Joel of Far Outliers has been reading American Missionaries, Christian Oyatoi, and Japan 1859–73, by Hamish Ion, and as usual he shares with the rest of us particularly appetizing snippets; I was particularly interested in Legacies of Hepburn’s First Dictionary of Japanese, 1867:
Although Hepburn was discounting the early work of his friend Brown in claiming his was the first dictionary, it was an immense achievement, far surpassing any nineteenth-century rival. … Even though Hepburn’s dictionary might have been more suited for those using colloquial speech than wanting to acquire the written language, it remains Hepburn’s greatest contribution to opening Japan, not only to missionaries but also to the English-speaking world. … In September 1872, the Japan Weekly Mail noted that the second edition of the dictionary “is a fresh encouragement to foreigners in this country to pursue the study of the Japanese language, and to the Japanese it will afford invaluable assistance in the study of ours.” The newspaper predicted that its print run of three thousand would be quickly sold out. It was close to a century later – in the early 1960s with the publication of the Nelson dictionary – before another American missionary produced a dictionary that would have a similar profound impact on those learning Japanese. The Hepburn system of romanization of Japanese, which the earlier dictionary first introduced and the Nelson dictionary used, remains the standard system of romanization.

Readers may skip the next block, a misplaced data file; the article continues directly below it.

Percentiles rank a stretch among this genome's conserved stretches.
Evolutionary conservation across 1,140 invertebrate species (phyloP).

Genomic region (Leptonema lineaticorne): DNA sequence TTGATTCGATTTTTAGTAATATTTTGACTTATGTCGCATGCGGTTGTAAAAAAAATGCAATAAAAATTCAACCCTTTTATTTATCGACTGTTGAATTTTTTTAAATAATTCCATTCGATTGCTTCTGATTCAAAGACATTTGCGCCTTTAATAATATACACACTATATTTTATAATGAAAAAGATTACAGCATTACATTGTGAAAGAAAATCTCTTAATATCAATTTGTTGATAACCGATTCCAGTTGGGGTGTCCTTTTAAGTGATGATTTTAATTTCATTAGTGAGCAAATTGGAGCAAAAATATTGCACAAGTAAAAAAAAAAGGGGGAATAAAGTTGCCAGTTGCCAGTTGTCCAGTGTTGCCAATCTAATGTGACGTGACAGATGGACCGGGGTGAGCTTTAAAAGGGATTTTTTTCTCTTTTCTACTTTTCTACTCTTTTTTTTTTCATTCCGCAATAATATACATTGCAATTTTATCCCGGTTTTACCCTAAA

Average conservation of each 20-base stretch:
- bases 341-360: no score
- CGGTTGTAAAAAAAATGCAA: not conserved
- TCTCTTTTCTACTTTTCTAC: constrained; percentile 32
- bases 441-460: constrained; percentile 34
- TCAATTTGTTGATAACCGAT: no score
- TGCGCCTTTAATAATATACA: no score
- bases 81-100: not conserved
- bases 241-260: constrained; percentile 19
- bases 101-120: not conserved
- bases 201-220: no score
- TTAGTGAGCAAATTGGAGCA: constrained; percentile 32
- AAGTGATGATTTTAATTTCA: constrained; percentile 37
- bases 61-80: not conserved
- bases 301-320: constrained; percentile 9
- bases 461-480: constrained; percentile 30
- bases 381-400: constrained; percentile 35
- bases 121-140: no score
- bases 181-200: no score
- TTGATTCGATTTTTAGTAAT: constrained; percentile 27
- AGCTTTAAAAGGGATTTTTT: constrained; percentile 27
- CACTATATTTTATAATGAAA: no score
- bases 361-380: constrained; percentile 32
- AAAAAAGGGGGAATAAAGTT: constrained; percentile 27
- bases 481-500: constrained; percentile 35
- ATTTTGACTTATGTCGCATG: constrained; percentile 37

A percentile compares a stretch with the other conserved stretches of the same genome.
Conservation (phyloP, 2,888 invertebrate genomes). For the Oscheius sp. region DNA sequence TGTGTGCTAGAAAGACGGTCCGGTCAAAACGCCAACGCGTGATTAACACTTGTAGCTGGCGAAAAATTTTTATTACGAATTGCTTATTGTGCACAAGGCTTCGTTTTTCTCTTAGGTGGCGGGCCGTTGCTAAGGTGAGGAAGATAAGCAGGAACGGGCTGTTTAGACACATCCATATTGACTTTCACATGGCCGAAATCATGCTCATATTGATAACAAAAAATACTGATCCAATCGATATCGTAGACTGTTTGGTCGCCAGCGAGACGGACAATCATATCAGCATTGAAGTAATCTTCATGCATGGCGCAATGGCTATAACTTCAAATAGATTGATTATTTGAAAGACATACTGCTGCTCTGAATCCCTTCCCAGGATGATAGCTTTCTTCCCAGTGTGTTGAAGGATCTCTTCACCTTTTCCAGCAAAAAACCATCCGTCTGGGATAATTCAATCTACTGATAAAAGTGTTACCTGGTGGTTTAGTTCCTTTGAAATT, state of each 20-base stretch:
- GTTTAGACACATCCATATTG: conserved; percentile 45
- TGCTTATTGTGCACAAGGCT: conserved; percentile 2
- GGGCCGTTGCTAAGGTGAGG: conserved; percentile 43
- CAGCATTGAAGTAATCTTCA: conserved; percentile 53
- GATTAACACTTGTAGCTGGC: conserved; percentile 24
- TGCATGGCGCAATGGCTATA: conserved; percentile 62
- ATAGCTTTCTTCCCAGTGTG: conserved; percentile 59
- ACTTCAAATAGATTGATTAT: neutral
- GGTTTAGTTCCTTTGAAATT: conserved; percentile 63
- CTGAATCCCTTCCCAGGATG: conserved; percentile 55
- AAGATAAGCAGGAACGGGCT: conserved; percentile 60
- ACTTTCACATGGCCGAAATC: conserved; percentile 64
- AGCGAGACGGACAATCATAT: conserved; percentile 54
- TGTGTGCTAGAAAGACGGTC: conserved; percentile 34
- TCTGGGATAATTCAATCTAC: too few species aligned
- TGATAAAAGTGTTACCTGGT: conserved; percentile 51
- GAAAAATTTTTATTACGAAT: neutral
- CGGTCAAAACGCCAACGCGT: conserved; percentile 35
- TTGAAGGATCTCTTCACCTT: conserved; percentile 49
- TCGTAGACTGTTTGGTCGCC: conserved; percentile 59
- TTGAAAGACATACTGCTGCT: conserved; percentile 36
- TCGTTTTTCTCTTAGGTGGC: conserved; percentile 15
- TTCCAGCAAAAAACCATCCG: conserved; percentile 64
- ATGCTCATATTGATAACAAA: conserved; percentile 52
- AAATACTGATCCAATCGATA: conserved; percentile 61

I wish all of my readers a happy new year, and I personally hope it’s considerably better than the one now ending.